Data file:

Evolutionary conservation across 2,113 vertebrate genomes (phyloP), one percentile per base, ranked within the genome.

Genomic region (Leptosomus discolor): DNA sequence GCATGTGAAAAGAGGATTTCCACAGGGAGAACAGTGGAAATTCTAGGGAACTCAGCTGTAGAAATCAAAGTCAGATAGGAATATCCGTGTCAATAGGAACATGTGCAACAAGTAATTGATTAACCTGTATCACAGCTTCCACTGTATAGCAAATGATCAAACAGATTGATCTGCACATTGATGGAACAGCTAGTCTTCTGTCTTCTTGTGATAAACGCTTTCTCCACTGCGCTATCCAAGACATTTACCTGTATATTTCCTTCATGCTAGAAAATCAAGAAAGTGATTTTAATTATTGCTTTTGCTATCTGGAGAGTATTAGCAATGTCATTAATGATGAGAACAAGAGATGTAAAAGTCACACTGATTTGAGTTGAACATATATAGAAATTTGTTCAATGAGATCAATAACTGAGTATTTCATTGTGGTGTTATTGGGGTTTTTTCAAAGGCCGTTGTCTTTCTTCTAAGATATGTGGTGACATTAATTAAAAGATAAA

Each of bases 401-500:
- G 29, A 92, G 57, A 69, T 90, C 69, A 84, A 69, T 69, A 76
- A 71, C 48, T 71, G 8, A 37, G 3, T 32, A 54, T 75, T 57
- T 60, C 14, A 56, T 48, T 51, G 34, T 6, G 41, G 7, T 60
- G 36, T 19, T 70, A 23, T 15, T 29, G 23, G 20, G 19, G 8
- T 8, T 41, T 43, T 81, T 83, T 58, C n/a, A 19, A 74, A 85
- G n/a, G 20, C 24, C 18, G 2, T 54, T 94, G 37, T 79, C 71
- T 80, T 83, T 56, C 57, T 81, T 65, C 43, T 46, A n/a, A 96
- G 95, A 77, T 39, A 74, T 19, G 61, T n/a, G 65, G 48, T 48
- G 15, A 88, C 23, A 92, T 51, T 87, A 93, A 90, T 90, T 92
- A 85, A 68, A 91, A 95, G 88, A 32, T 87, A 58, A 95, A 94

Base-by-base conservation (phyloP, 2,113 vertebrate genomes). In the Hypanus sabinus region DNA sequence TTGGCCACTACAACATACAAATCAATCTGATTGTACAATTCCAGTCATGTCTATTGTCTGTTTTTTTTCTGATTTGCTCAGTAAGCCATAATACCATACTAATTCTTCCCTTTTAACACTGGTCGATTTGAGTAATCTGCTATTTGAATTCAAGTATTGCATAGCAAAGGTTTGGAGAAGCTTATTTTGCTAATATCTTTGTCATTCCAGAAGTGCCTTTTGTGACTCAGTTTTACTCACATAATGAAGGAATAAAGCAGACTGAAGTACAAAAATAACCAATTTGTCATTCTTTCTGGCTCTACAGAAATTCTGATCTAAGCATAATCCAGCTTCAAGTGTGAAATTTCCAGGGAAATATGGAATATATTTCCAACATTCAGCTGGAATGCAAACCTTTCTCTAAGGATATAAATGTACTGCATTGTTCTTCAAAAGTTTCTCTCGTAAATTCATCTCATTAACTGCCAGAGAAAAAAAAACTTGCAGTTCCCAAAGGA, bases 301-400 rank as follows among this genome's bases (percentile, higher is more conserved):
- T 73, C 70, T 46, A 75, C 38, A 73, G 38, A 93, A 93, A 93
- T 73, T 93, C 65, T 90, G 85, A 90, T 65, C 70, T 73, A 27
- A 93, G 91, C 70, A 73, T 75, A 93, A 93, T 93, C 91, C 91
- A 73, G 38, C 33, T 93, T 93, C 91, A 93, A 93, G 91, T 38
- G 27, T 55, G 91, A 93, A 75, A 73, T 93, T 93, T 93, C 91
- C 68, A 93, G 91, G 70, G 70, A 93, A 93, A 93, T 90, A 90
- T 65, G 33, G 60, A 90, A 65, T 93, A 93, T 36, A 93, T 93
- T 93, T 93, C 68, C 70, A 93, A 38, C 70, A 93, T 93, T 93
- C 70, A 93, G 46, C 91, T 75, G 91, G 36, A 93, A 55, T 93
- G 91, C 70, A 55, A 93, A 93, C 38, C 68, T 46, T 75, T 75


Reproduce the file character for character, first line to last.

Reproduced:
Evolutionary conservation across 2,113 vertebrate genomes (phyloP), one percentile per base, ranked within the genome.

Genomic region (Leptosomus discolor): DNA sequence GCATGTGAAAAGAGGATTTCCACAGGGAGAACAGTGGAAATTCTAGGGAACTCAGCTGTAGAAATCAAAGTCAGATAGGAATATCCGTGTCAATAGGAACATGTGCAACAAGTAATTGATTAACCTGTATCACAGCTTCCACTGTATAGCAAATGATCAAACAGATTGATCTGCACATTGATGGAACAGCTAGTCTTCTGTCTTCTTGTGATAAACGCTTTCTCCACTGCGCTATCCAAGACATTTACCTGTATATTTCCTTCATGCTAGAAAATCAAGAAAGTGATTTTAATTATTGCTTTTGCTATCTGGAGAGTATTAGCAATGTCATTAATGATGAGAACAAGAGATGTAAAAGTCACACTGATTTGAGTTGAACATATATAGAAATTTGTTCAATGAGATCAATAACTGAGTATTTCATTGTGGTGTTATTGGGGTTTTTTCAAAGGCCGTTGTCTTTCTTCTAAGATATGTGGTGACATTAATTAAAAGATAAA

Each of bases 401-500:
- G 29, A 92, G 57, A 69, T 90, C 69, A 84, A 69, T 69, A 76
- A 71, C 48, T 71, G 8, A 37, G 3, T 32, A 54, T 75, T 57
- T 60, C 14, A 56, T 48, T 51, G 34, T 6, G 41, G 7, T 60
- G 36, T 19, T 70, A 23, T 15, T 29, G 23, G 20, G 19, G 8
- T 8, T 41, T 43, T 81, T 83, T 58, C n/a, A 19, A 74, A 85
- G n/a, G 20, C 24, C 18, G 2, T 54, T 94, G 37, T 79, C 71
- T 80, T 83, T 56, C 57, T 81, T 65, C 43, T 46, A n/a, A 96
- G 95, A 77, T 39, A 74, T 19, G 61, T n/a, G 65, G 48, T 48
- G 15, A 88, C 23, A 92, T 51, T 87, A 93, A 90, T 90, T 92
- A 85, A 68, A 91, A 95, G 88, A 32, T 87, A 58, A 95, A 94

Base-by-base conservation (phyloP, 2,113 vertebrate genomes). In the Hypanus sabinus region DNA sequence TTGGCCACTACAACATACAAATCAATCTGATTGTACAATTCCAGTCATGTCTATTGTCTGTTTTTTTTCTGATTTGCTCAGTAAGCCATAATACCATACTAATTCTTCCCTTTTAACACTGGTCGATTTGAGTAATCTGCTATTTGAATTCAAGTATTGCATAGCAAAGGTTTGGAGAAGCTTATTTTGCTAATATCTTTGTCATTCCAGAAGTGCCTTTTGTGACTCAGTTTTACTCACATAATGAAGGAATAAAGCAGACTGAAGTACAAAAATAACCAATTTGTCATTCTTTCTGGCTCTACAGAAATTCTGATCTAAGCATAATCCAGCTTCAAGTGTGAAATTTCCAGGGAAATATGGAATATATTTCCAACATTCAGCTGGAATGCAAACCTTTCTCTAAGGATATAAATGTACTGCATTGTTCTTCAAAAGTTTCTCTCGTAAATTCATCTCATTAACTGCCAGAGAAAAAAAAACTTGCAGTTCCCAAAGGA, bases 301-400 rank as follows among this genome's bases (percentile, higher is more conserved):
- T 73, C 70, T 46, A 75, C 38, A 73, G 38, A 93, A 93, A 93
- T 73, T 93, C 65, T 90, G 85, A 90, T 65, C 70, T 73, A 27
- A 93, G 91, C 70, A 73, T 75, A 93, A 93, T 93, C 91, C 91
- A 73, G 38, C 33, T 93, T 93, C 91, A 93, A 93, G 91, T 38
- G 27, T 55, G 91, A 93, A 75, A 73, T 93, T 93, T 93, C 91
- C 68, A 93, G 91, G 70, G 70, A 93, A 93, A 93, T 90, A 90
- T 65, G 33, G 60, A 90, A 65, T 93, A 93, T 36, A 93, T 93
- T 93, T 93, C 68, C 70, A 93, A 38, C 70, A 93, T 93, T 93
- C 70, A 93, G 46, C 91, T 75, G 91, G 36, A 93, A 55, T 93
- G 91, C 70, A 55, A 93, A 93, C 38, C 68, T 46, T 75, T 75